More than anything else, J'ouvert, the annual street masquerade borne out of Afro-Caribbean resistance to slavery, is about freedom. That made it a bit jarring to take in the scene at Brooklyn's latest incarnation of the celebration on Monday. This year, there were thousands of revelers at Grand Army Plaza being herded like cattle into airport-style security checkpoints, where they were patted down for drugs and alcohol and subjected to metal detection for guns and weapons.
Some young people waiting in line to the enter the parade were so gravely concerned with the checkpoints that they chose to smoke all their pot and imbibe all their booze before getting hassled by the cops. I saw older folks express humiliation and dish out verbal barbs like, "They are trying to reinstate slavery!" at officers conducting searches.
Once people made their way through the checkpoints, they engaged in traditional Carnival revelry, which has its roots in the celebrations of African people after their emancipation in Trinidad in the 1800s. They chipped and whined through Crown Heights and Flatbush to the sounds of steel pan orchestras rolling on parade floats. They lathered their skin with paint and black oil. And they flaunted the colorful costumes of their mas camps, the groups revelers belong to that follow the steel pan bands and set the masquerade themes.
But despite attendees doing their best to have a good time, the new security measures seemed to dull the spirit of the festival. Turnout appeared to be low, with some going so far as to claim there were more police on Empire Avenue than actual revelers. I even heard people jokingly call the street masquerade "The Police Parade," a turn of phrase that was pretty fitting considering there were officers and law enforcement vehicles at every turn.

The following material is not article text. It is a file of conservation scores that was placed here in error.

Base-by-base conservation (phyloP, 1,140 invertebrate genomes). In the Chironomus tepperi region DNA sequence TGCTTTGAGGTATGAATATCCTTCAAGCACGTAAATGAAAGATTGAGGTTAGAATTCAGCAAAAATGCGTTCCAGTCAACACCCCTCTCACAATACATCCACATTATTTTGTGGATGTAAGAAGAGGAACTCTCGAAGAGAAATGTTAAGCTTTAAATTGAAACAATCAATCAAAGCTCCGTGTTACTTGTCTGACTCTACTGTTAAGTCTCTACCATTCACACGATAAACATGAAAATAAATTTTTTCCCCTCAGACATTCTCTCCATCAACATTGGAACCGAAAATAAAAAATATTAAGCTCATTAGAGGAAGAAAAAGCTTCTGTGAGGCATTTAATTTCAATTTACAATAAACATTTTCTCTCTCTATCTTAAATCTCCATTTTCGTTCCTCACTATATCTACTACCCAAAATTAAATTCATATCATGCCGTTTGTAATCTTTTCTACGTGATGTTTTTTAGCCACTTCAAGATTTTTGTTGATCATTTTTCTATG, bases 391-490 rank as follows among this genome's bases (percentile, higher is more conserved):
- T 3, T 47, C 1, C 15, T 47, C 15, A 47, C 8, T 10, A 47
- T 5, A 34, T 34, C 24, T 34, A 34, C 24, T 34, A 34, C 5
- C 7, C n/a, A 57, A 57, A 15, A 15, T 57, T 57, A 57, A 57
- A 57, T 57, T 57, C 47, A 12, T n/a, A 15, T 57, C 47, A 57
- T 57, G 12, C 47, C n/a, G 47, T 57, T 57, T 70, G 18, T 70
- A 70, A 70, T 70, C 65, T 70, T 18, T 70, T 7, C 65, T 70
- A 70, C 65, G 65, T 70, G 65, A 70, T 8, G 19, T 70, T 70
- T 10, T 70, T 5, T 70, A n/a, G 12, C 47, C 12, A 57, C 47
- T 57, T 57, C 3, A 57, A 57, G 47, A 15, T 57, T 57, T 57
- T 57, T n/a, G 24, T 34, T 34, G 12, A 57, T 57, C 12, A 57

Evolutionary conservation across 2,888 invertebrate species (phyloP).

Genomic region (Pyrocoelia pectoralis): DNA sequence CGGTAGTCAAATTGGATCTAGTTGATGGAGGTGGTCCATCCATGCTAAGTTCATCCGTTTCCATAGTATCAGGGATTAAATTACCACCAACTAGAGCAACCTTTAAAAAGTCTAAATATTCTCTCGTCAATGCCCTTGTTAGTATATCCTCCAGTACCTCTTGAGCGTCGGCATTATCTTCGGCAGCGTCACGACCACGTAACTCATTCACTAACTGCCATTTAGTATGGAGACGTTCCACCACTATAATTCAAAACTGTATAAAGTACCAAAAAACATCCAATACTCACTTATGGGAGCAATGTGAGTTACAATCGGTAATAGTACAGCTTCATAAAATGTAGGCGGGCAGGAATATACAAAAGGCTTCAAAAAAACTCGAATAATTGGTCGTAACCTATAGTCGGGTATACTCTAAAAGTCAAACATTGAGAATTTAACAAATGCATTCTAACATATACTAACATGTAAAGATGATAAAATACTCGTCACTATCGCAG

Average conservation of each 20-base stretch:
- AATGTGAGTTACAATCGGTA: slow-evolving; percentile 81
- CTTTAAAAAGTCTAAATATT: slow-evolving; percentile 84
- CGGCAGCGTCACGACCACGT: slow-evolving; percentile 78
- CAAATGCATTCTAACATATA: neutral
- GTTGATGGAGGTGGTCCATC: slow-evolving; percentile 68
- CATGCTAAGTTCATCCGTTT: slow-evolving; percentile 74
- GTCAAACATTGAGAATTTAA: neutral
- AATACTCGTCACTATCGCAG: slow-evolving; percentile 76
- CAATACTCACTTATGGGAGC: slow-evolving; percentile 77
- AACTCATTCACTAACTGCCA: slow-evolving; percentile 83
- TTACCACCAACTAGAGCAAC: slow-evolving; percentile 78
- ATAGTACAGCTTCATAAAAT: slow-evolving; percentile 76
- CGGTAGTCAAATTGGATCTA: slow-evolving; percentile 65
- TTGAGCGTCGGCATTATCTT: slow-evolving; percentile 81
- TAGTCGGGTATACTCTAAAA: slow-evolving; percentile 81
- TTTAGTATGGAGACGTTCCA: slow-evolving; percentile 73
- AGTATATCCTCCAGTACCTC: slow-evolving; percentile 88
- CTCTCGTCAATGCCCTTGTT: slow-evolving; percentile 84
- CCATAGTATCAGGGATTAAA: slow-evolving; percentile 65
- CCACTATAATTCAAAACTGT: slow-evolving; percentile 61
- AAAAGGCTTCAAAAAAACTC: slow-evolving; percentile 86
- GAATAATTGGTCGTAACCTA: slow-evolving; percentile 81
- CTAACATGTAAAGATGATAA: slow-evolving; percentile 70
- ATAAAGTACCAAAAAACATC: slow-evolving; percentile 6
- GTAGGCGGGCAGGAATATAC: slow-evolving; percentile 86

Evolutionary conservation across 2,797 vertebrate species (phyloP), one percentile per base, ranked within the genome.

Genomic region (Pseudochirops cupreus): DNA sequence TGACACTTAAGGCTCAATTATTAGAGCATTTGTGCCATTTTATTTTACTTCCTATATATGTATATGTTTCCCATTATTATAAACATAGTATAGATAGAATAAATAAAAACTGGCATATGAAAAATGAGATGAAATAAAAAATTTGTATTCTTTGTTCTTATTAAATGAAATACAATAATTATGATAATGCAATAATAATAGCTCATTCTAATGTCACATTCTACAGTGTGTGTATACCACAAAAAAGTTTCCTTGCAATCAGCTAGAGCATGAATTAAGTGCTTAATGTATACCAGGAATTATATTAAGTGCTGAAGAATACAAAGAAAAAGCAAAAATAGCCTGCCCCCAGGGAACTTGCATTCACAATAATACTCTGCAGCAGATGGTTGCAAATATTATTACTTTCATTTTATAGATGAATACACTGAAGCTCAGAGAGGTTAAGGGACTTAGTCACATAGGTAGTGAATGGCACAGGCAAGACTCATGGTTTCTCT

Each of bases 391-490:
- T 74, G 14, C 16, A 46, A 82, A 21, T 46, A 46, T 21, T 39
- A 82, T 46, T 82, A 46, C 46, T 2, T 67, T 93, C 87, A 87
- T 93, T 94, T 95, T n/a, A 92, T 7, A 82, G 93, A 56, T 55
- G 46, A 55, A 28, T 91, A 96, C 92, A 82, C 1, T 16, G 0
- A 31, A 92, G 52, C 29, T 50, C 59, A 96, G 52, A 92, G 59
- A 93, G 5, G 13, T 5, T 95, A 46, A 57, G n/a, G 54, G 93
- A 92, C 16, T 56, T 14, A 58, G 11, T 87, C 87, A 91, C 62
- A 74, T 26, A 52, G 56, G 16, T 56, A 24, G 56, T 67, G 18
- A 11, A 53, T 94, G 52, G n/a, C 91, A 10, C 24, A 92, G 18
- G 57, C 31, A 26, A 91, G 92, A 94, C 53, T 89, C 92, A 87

The checkpoints were just one part of a slew of changes New York City instituted this year. Others included shifting the start-time of the traditionally pre-dawn (J'ouvert means "daybreak" in some of the French-based Creoloe languages of the Caribbean) festival from 4 AM to 6 AM, increasing the presence of patrolling officers by over 10 percent, and prohibiting revelers from carrying backpacks and large bags.
Officials like Mayor Bill de Blasio claim these shifts were necessary to "make this year's J'ouvert the safest ever." After all, murders and assaults have unfortunately become deeply associated with the festival: Two years ago, Carey Gabay, an aide to Governor Andrew Cuomo, was killed in the midst of a gang-related shooting incident at J'ouvert. And last year, Tyreke Borel and Tiarah Poyau were fatally shot during the celebration.
This year, according to the New York Times, J'ouvert was spared deadly violence. But Labor Day weekend in Brooklyn still had its share of tragedies. There were multiple shootings that took place in Crown Heights near the route of J'ouvert on Sunday night and Monday morning. And during the West Indian Day Parade, which is bigger and more commercial and technically takes place after J'ouvert on Labor Day, there was also a shooting and a stabbing.
All of this violence in the face of heightened security makes it painfully clear that there are larger, systemic issues—issues that have nothing to do with J'ouvert—that remain unaddressed in America's largest city.
To learn more about the culture and history of J'ouvert, watch the doc below:
To capture the rift between revelers and the police, we sent photographer Ruddy Roye to cover J'ouvert and the subsequent West Indian American Day Parade. Roye lives in Brooklyn, but his roots are in Jamaica, giving him a deep understanding of the Carnival tradition in New York and the Caribbean. Roye's work is especially renowned for the humane and dignified light in which he presents ostracized and oppressed people. He was named TIME's "Instagram Photographer of 2016" and his work has appeared everywhere, from the New York Times to Vogue.
Here's what he saw at J'ouvert.
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